Be back soon? Blackhawks really missing Nick Schmaltz


Be back soon? Blackhawks really missing Nick Schmaltz

Nick Schmaltz skated around with his teammates on Thursday morning. It was an encouraging sign, given the nasty hit he took against the Columbus Blue Jackets last Saturday.

“Getting better every day,” said Schmaltz, sporting a shiner around his left eye. “Hopefully I can get in there on Saturday (vs. Nashville).”

When a player gets hurt the Blackhawks preach the same mantras as every other team: it’s an opportunity for someone else, others have to step up, insert next sports-ism here. But finding answers in Schmaltz’s absence hasn’t been as simple as plugging in another center on the second line, even someone as familiar with it as Artem Anisimov. Without Schmaltz, the line chemistry the Blackhawks hoped to have early on has diminished.

It’s a testament to the strides Schmaltz has taken, be it with his speed, playmaking or overall game, that the Blackhawks miss him this much. The second line’s dip in production is one thing but it goes beyond that. Right now the Blackhawks are a one-line team (the top line of Brandon Saad, Jonathan Toews and Richard Panik).

The Ryan Hartman, Anisimov and Patrick Kane combination had been so-so entering Thursday night, when coach Joel Quenneville wanted to give it another try vs. the Minnesota Wild – “we feel that line, there’s enough there to get it going and Kaner, you can still use him in other places with other lines and you can get something for the other team to be worried about as well,” Quenneville said on Thursday morning. But it still wasn’t yielding much. Considering Kane and Anisimov played the better part of two seasons together, it’s surprising that they haven’t connected now like they did in the past.

“It’s more like time apart. We played all training camp with different partners and we’re adjusting,” said Anisimov, who’s been the Blackhawks’ third-line center since the start of camp. “A little bit of chemistry is there but it’s not clicking like it’s supposed to be. We just need to find a way to get clicking again.”

By the third period on Thursday, however, Quenneville put Tanner Kero at second-line center with Hartman and Kane. Hartman scored his second goal of the season, with Kero and Kane assisting. It was something but again, the Blackhawks are back to making a number of line swaps to rekindle production.

“Yeah, [Schmaltz’s presence] brings a lot of balance. He’s got a lot of speed and it makes the defense second guess and have to back in a little bit, gives the wingers extra time and gives us a net drive,” Hartman said. “He’s definitely a key part to this team and our success and we’re looking forward to having him back soon.”

The Blackhawks are like any other team: if someone’s hurt, you have to find someone else to fill the void. But Schmaltz was a big part of that second line clicking and the Blackhawks are missing him a lot right now.

Blackhawks Talk Podcast: Reacting to Round 1 of NHL Draft


Blackhawks Talk Podcast: Reacting to Round 1 of NHL Draft

On the latest Hawks Talk Podcast, Pat Boyle and Charlie Roumeliotis recap Round 1 of the 2018 NHL Draft.

They discuss the pair of puck-carrying defensemen that the Blackhawks selected on Friday, Adam Boqvist and Nicolas Beaudin. When can we expect to see these first-round picks play in the NHL?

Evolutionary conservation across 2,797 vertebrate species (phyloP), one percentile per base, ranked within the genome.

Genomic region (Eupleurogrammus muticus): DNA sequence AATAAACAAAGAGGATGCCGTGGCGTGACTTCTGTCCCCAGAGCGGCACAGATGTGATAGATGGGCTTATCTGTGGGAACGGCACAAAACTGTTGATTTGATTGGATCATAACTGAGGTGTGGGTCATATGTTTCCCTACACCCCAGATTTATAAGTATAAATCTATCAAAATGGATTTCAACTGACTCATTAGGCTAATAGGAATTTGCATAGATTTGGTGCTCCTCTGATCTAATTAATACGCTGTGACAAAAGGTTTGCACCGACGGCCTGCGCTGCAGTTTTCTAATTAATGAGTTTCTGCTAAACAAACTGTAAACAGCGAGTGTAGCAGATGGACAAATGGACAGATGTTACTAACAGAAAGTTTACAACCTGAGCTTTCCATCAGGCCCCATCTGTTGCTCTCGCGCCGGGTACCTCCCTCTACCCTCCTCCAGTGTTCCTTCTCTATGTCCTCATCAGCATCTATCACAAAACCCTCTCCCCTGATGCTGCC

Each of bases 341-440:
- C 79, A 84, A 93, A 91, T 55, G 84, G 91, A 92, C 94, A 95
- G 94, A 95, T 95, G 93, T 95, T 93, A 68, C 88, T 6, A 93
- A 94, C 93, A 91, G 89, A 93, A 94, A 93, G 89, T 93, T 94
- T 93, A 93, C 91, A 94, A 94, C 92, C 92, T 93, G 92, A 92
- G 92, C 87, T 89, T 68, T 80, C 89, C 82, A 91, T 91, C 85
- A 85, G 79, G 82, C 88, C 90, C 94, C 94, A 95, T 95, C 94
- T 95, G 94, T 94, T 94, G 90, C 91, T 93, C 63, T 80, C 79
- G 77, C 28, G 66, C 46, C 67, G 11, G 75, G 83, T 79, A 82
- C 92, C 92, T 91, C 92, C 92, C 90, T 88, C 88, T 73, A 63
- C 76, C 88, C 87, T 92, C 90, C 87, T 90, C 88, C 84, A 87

Boyle also goes 1-on-1 with Boqvist and Beaudin. The guys spoke with Stan Bowman and Joel Quenneville on Friday.

The guys also share their biggest takeaways from those interviews, which includes your daily Corey Crawford update and Quenneville appeared excited that the team has plenty of cap space to spend in free agency.

Listen to the full episode at this link or in the embedded player below:

Blackhawks add another defenseman to pipeline, draft Nicolas Beaudin at No. 27

Blackhawks add another defenseman to pipeline, draft Nicolas Beaudin at No. 27

DALLAS — Despite taking Adam Boqvist with the No. 8 overall pick in the 2018 NHL Draft, the Blackhawks took a second defenseman at No. 27 with the selection of Nicolas Beaudin.

Beaudin is a 5-foot-11, 172-pound defenseman who prides himself on playing strong at both ends of the ice and tries modeling his game after Torey Krug of the Boston Bruins.

"I’m a two-way defenseman," Beaudin said. "I can provide offense, too. I’ve got a great IQ. I think in my zone I’m just getting better and better."

Beaudin is also a left-handed shot, which is something the Blackhawks could use more of in the organization along the blue line when it comes to impact-type players.

"Nicolas is a very efficient defender," Blackhawks general manager Stan Bowman said. "He’s got a really nice skill set. He makes the game look pretty easy. He’s a smooth player, not a lot of panic to his game. He’s a good skater so when he has to turn back and get to the puck he can get there first. Usually he just gets his setup and makes the simple play.

"You watch him play and he makes it look really easy. He’s not a guy that’s getting run over a lot. He’s not a real big player, but he uses his brain really well and he had over a point a game, too. He’s got a good feel for making plays and scoring points."

The 18-year-old registered 69 points (12 goals, 57 assists) in 68 games with the Drummondville Voltigeurs of the QMJHL, and added three goals and eight assists in 10 postseason contests.

Beaudin is the third defenseman the Blackhawks have taken in the first round the last two years, with Henri Jokiharju and Boqvist being the other two.

"It’s a winning culture in Chicago," Beaudin said. "They won a lot. I know they’ve got some young guys coming in. For sure in the next few years I want to earn my place and I want to try to learn a lot from a guy like Duncan Keith."